In typical Amax fashion, the bullet was a little rough on flesh. It entered just behind the ribs and took out the entire breast, breaking both front legs on exit. The wound stretched from her sternum to her chin. I hope that wasn’t where I was to find the best meat on her, as it left little.
I just finished up fleshing and salting the hide. She still had 53 pounds of weight when I got her home. I gave up the argument with the wife. I’ve always thought Javalina made great looking head mounts. Instead I’m just going to have this one tanned and made into a wall hanging. Maybe next year I’ll take another one and have a mount made.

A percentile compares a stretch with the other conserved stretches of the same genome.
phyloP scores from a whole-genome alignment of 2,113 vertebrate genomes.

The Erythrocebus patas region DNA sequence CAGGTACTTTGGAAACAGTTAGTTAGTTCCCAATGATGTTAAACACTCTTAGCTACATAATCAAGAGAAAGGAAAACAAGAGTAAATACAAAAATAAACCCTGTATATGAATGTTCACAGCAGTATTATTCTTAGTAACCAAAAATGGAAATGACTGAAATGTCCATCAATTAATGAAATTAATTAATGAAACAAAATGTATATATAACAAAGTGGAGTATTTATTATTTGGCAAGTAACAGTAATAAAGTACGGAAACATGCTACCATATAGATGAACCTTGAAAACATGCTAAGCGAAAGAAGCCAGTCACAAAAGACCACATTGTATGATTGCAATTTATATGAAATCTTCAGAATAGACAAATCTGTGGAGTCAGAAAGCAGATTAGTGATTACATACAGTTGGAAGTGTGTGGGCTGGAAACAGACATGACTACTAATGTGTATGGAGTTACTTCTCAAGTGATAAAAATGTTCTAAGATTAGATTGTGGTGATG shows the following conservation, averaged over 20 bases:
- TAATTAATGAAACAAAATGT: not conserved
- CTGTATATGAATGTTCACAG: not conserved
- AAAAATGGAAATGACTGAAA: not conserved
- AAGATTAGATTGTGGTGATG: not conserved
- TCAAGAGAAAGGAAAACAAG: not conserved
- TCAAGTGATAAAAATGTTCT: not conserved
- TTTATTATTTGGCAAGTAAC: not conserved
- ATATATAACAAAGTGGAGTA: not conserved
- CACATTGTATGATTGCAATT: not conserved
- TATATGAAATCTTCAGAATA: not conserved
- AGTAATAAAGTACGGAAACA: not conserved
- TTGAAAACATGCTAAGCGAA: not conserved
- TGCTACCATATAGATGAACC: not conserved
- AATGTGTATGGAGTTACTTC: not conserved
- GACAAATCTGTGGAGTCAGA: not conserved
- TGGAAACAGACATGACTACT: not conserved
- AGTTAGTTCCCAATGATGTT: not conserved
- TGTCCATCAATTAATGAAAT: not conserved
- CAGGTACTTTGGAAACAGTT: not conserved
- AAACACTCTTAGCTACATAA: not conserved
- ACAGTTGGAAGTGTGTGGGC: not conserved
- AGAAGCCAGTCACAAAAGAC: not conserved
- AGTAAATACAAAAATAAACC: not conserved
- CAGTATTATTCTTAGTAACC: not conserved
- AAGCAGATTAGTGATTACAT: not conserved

I’d love to post some pictures, but the digital camera seems to have destroyed the disk while I was skinning. I’ll have to wait until I get the film developed from the other camera.
If I can kill that coyote from here, Will you walk out to get him?
Location: The rifle range, or archery range or behind the computer in Alaska
Re: Hunting Stories
This story was posted earlier in another forum and it is just moved here.
I will warn you all, this is a very long story, a story that was published in a magazine called "The Ram" a magazine put out by the foundation for north amarican wild sheep, Alaska chapter. Before it was published it was reduced in size a little. This is the original. The first picture is of my buddie and the second is of me.